The other day a friend told me about a challenge she was dealing with at work. She talked for a few minutes – the issue, the personalities involved, her frustrations – and suddenly, she stopped: “I really should stop complaining about this – it’s such a first world problem …” … and then, she changed the subject.
I’m pretty sure you’ve heard things like this before.
Maybe you’ve done it yourself.
“I don’t know why I’m kvetching about hot flashes, my friend just got diagnosed with breast cancer …” or “I shouldn’t complain about my crazed schedule; it’s only happening because my business is doing so well …” “I’ve gotta stop bitching about this whole political situation; I’m doing everything I possibly can …”
Stop that would you?
Seriously. Stop it.
If you compare your life to others as a way to feel better, or to force a “reality check” on yourself, you are (in essence) attempting to convince yourself that your feelings don’t matter. It negates your honest experience.
When you do that, you get more and more out of touch with yourself – further and further away from what you really think and feel. That makes you more susceptible to outside influences (or the nasty voices in your head) that can leave you questioning everything you think and feel.
I’m not trying to promote ungratefulness, ignorance of privilege, non-stop complaining, or wallowing in self-pity, but there’s a distinction here: there’s no need to talk yourself out of the stuff that frustrates, annoys, or upends your life just because there’s someone else who’s worse off than you.
That’s because there will always be someone worse off than you: struggling to make ends meet, dealing with illness and/or a horrible partner, or – even worse: living in a war zone; fearing for their safety; having no clean water or food.
And then, there’s also the inverse: There will always be someone better off than you.
You know what I’m talking about with that one if you’re on social media. If you ever compare yourself to all the shiny happy people you see on Facebook and Instagram (#blessed!), or DIYing it up on Pinterest, you’re probably gonna to find yourself in a mega funk. Cause really, who can keep up with those (completely curated/filtered) gorgeous, successful, yoga-doing, organic-eating, people with the insanely successful partners, careers, and offspring?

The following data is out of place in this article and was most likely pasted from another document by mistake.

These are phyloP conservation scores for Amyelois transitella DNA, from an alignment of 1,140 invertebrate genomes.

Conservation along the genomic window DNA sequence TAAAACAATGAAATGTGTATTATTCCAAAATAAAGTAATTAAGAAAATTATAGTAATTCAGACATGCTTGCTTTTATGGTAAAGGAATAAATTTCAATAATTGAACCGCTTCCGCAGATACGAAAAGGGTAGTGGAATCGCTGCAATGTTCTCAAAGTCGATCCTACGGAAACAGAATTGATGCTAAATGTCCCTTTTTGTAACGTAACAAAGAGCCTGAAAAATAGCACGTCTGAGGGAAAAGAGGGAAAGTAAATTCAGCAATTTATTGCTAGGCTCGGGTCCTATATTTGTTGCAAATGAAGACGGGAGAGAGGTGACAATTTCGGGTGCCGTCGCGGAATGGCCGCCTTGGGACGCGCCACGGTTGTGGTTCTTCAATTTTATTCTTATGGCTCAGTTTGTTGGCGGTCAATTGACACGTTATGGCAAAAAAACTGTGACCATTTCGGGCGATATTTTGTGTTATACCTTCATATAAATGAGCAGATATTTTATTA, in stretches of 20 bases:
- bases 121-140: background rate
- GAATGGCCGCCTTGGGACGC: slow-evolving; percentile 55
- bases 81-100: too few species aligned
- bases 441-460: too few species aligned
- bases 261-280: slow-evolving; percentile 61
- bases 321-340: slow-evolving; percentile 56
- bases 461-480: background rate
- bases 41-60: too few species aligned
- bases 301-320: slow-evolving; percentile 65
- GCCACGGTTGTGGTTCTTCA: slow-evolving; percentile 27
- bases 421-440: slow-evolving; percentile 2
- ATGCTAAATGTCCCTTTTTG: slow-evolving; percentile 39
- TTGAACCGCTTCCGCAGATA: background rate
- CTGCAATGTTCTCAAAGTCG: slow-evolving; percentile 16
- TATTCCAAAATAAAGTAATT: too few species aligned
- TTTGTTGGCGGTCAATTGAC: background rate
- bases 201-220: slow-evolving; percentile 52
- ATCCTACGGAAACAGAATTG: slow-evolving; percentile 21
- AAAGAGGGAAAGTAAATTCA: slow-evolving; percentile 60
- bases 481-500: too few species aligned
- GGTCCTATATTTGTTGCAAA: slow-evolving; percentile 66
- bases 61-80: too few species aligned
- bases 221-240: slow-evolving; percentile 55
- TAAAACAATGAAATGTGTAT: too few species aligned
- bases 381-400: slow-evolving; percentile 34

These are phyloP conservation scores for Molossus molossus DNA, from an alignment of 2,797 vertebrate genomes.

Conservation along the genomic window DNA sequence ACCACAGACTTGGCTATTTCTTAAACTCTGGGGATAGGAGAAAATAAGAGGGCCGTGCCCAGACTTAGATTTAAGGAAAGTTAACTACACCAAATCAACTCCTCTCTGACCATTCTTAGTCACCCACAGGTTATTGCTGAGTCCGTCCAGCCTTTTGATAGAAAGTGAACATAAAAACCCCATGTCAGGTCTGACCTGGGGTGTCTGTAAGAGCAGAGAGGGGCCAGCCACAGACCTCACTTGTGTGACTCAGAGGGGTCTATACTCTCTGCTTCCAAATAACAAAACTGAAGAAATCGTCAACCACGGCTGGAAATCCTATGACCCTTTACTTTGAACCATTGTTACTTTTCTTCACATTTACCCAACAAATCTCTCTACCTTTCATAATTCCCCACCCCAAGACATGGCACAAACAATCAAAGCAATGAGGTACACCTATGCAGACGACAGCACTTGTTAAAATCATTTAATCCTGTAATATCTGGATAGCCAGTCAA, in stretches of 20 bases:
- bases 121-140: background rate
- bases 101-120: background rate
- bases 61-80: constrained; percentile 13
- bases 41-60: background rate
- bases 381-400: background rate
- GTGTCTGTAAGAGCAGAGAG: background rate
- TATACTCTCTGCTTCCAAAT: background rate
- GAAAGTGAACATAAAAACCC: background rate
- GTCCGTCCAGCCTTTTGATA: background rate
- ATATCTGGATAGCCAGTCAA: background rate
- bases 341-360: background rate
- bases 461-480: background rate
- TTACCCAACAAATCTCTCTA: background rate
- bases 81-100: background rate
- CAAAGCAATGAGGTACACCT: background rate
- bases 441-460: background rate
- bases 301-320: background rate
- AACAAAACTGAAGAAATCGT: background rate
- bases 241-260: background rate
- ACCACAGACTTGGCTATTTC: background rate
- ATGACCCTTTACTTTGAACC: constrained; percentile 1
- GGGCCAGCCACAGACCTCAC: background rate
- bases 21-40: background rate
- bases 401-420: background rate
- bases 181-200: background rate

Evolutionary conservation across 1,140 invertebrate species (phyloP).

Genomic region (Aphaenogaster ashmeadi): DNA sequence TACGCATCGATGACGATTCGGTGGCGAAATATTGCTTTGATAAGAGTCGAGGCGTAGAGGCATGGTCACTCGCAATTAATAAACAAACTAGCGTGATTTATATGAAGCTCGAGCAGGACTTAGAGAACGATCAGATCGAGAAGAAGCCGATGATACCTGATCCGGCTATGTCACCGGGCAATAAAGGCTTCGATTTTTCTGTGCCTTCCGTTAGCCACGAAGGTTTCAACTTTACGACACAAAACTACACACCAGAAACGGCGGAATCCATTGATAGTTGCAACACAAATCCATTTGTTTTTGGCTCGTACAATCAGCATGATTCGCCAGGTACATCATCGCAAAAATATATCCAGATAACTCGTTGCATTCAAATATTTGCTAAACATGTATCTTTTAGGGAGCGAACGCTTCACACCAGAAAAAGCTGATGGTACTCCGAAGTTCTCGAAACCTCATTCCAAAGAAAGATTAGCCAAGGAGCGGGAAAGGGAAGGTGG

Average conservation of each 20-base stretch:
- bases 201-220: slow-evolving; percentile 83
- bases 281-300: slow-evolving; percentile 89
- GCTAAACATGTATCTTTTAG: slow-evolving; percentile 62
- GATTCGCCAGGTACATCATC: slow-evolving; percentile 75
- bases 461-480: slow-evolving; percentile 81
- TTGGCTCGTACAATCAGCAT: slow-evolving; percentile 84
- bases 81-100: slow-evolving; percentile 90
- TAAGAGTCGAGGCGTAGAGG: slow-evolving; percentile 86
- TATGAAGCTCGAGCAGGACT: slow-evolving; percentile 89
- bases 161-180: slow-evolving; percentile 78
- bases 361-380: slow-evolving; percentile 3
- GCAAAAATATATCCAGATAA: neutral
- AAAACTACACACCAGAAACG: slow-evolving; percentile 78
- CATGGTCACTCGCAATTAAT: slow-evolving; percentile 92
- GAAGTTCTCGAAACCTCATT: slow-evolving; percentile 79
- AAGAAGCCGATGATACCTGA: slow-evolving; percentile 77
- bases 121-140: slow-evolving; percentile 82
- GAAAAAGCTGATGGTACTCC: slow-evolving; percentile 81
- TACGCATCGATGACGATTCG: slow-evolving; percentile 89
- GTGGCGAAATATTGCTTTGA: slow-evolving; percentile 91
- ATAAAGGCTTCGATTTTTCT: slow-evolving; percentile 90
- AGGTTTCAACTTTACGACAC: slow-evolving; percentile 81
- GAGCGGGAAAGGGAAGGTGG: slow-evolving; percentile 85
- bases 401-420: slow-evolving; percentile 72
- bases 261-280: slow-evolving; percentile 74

We’ve got to stop comparing ourselves to others in an effort to measure happiness or success. (and whether or not we “deserve” to be frustrated/pissed off/unhappy.)
It’s time to stop thinking we can’t feel like shit if there are others who feel it more. If we’re always comparing our insides with other people’s outsides – their social media curated lives of fabulosity – that’s not gonna be good for anybody.
So stop. Break free.
Break free from this need to find something to be grateful for even when you feel crappy. Break free from compare and despair enslavement.
You get to feel like shit. You get to be happy.
But you have to actually BE those things if you’re going to live a life of honest fulfillment.
I get that it might be easier said than done – particularly since this way of being is inculcated in our lives – but you can’t change anything until you name it and face it, so it’d be a really good thing to start paying attention to this.
Notice how this habit of dismissing your own feelings and experience shows up day to day … and notice what it does to your attitude and spirits. I have a theory, but I’ll be curious to hear how it goes for you.
Start facing things. And PLEASE, stop telling yourself to stop complaining.